A) The word “Montessori” is not trademarked. Montessori schools aren’t a franchise or national chain. There is no headquarters or governing office, so sadly it is legally possible for schools to use the term “Montessori” without sticking to Maria Montessori’s teaching methods.
Worse yet, private schools in general are not legally obligated to hire people with teaching certifications or even college degrees! In fact, there isn’t even a law that states that their teachers have to have high school diplomas.
How can private schools get away with this? Simple, they rely on the belief that most people hold that private schools in general have higher standards for both their children and teachers. Although this is true for some, it certainly isn’t for all private schools, Montessori or not.
It is therefore highly important that prospective parents become familiar with the Montessori Philosophy, method, and the materials in order to select an authentic school for their child. It is also important for parents to know how to question teachers and administrators about the credentials of the teaching staff. Many schools have some very creative ways of circumventing questions about credentials and accreditation.
A) When implemented correctly, multi-age education is a joy. The competent older children can reinforce their understanding of the content material while the younger ones have it taught to them in different ways. Sometimes another child can word a concept in a way that an adult can’t, facilitating better understanding for both children involved.
Multi-age classrooms allow children to excel. With higher level materials on hand and an infrastructure already in place to differentiate the instruction, higher functioning children can often work past the prescribed curriculum.
In other words, a well-functioning multi-age classroom will be able to adapt to the needs of each child, promoting enrichment and remediation in the specific concepts that each child needs to work on.
Some people worry that the different ages in one classroom will cause problems such as older children bullying younger ones, older children becoming immature from socializing with younger ones, or that having children working on different levels will promote taunting of lower functioning children.
Although all of these are valid points, most of these problems can also occur in single-aged classrooms as well. The problem is not with the intrinsic nature of a multi-age classroom itself, instead it is in the way the classroom, multi-age or not, is organized.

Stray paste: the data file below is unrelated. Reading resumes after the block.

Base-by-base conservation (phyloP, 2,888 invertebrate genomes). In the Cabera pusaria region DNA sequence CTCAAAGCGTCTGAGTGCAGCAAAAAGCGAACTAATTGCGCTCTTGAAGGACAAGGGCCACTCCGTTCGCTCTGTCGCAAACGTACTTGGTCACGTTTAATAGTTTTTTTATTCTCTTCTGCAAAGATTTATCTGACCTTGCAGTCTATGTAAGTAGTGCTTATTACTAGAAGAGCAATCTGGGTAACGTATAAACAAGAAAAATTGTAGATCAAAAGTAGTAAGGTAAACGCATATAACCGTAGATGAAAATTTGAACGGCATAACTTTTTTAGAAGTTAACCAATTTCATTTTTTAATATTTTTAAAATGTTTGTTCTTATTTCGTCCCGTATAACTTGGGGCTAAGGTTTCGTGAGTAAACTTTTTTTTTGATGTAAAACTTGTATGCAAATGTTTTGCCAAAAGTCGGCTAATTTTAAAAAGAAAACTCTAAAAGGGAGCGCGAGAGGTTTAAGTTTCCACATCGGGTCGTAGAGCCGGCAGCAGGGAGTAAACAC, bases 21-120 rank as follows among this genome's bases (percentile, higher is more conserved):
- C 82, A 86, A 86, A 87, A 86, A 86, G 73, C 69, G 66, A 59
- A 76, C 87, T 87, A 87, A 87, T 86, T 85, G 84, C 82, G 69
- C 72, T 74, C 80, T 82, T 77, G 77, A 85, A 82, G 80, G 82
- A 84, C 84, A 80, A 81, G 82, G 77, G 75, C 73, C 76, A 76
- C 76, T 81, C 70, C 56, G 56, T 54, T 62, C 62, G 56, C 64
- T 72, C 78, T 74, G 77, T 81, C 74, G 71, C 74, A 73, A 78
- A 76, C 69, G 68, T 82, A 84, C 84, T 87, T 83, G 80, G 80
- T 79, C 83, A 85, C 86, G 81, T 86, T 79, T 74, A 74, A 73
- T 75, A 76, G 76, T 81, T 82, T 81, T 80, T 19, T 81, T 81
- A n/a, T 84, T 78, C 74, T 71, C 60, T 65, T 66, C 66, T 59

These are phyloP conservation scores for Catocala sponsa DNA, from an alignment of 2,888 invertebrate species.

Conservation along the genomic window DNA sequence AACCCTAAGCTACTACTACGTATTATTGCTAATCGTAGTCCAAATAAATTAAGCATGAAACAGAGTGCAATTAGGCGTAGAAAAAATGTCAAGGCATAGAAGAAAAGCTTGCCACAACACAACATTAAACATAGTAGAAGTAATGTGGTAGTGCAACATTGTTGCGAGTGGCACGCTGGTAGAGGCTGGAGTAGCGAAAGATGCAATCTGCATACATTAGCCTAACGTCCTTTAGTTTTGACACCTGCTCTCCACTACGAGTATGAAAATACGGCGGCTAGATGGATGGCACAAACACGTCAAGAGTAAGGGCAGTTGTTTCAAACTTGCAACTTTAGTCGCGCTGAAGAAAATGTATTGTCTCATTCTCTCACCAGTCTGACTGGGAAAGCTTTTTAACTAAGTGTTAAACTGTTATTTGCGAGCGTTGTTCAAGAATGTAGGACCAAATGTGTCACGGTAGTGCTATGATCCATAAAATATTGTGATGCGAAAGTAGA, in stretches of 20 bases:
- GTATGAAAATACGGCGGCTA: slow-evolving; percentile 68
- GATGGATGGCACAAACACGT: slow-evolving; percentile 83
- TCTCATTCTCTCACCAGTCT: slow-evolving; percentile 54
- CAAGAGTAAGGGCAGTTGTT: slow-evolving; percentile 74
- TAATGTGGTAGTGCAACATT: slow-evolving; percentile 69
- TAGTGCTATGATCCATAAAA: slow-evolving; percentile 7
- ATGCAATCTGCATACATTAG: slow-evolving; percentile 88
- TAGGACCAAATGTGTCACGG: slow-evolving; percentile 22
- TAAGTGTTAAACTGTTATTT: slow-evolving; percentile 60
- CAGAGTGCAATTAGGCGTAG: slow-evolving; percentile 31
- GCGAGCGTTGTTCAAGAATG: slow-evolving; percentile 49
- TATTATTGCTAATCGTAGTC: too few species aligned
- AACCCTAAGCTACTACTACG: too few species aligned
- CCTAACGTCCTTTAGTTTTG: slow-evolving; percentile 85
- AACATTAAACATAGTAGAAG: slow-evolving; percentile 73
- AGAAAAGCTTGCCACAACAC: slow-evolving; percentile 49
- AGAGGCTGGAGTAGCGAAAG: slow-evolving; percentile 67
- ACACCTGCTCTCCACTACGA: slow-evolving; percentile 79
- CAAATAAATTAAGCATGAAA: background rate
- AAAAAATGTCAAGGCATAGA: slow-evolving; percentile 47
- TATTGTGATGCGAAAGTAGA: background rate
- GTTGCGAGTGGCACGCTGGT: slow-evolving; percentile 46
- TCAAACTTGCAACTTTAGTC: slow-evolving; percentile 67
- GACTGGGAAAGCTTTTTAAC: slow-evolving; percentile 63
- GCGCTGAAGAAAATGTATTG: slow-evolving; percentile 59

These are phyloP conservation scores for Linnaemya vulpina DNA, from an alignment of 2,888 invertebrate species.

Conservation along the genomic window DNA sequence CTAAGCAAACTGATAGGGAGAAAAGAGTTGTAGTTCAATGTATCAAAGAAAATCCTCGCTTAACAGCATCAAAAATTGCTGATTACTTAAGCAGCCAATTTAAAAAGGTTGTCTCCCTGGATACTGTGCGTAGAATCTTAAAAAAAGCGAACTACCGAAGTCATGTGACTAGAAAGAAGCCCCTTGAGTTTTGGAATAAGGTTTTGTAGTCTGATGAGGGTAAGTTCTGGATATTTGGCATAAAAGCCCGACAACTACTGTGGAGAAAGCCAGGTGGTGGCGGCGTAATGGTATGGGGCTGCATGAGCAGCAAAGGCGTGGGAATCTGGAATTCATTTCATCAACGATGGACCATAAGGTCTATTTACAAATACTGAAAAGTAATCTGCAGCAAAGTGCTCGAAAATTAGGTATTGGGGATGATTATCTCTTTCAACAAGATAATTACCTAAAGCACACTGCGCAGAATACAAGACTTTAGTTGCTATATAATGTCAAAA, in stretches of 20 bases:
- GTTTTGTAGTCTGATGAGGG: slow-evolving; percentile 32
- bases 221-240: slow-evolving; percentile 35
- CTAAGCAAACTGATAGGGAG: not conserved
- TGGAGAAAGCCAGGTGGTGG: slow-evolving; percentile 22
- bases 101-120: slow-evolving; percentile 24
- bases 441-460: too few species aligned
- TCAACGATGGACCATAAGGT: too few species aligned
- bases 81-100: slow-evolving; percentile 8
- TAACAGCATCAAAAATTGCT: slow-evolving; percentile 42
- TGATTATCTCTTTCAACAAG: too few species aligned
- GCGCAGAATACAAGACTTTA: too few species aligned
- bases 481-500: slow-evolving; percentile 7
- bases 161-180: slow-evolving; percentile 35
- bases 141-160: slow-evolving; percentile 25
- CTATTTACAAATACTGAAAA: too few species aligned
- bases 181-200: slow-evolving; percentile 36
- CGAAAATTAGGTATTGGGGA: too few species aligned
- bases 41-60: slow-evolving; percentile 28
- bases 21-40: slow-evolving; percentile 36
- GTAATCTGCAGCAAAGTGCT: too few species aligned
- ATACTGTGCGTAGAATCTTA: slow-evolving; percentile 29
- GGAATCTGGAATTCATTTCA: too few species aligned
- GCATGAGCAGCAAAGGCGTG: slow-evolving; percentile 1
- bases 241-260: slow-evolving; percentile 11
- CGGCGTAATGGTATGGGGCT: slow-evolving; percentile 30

The teacher of any classroom can alleviate many of these problems by leading several community building exercises at the beginning of the year (and then periodically throughout the year) that focus on the individual worth of each child’s natural strengths. This helps the children learn that the classroom environment is a place to focus on each person’s growth, not their weaknesses. Children, especially at the younger grades, are very accepting and forgiving when such attributes are modeled for them.
Sometimes parents worry that by having younger children in the same class as older ones, one group or the other will be shortchanged. They fear that the younger children will absorb the teachers’ time and attention, or that the importance of covering the kindergarten curriculum for the five-year-olds will prevent them from giving the three- and four-year-olds the emotional support and stimulation that they need. Both concerns are misguided.
At each level, Montessori programs are designed to address the developmental characteristics normal to children in that stage.
A) Yes! Montessori schools teach the same basic skills as traditional schools, and offer a rigorous academic program. Most of the subject areas are familiar—such as math, science, history, geography, and language—but they are presented through an integrated approach that brings separate strands of the curriculum together.
While studying a map of Africa, for example, children may explore the art, history, and inventions of several African nations. This may lead them to examine ancient Egypt, including hieroglyphs and their place in the history of writing. The study of the pyramids, of course, is a natural bridge to geometry.
This approach to curriculum shows the interrelatedness of all things. It also allows children to become thoroughly immersed in a topic—and to give their curiosity full rein.
A) There is nothing inherent in Montessori that causes children to have a hard time if they are transferred to traditional schools. Some will be bored. Others may not understand why everyone in the class has to do the same thing at the same time. But most adapt to their new setting fairly quickly, making new friends, and succeeding within the definition of success.
By the end of age five, Montessori children are normally curious, self-confident learners who look forward to going to school. They are normally engaged, enthusiastic learners who honestly want to learn and who ask excellent questions.
Montessori children by age six have spent three or four years in a school where they were treated with honesty and respect. While there were clear expectations and ground rules, within that framework, their opinions and questions were taken quite seriously. Unfortunately, there are still some teachers and schools where children who ask questions are seen as challenging authority.
It is not hard to imagine an independent Montessori child asking his new teacher, “But why do I have to ask each time I need to use the bathroom?” or, “Why do I have to stop my work right now?”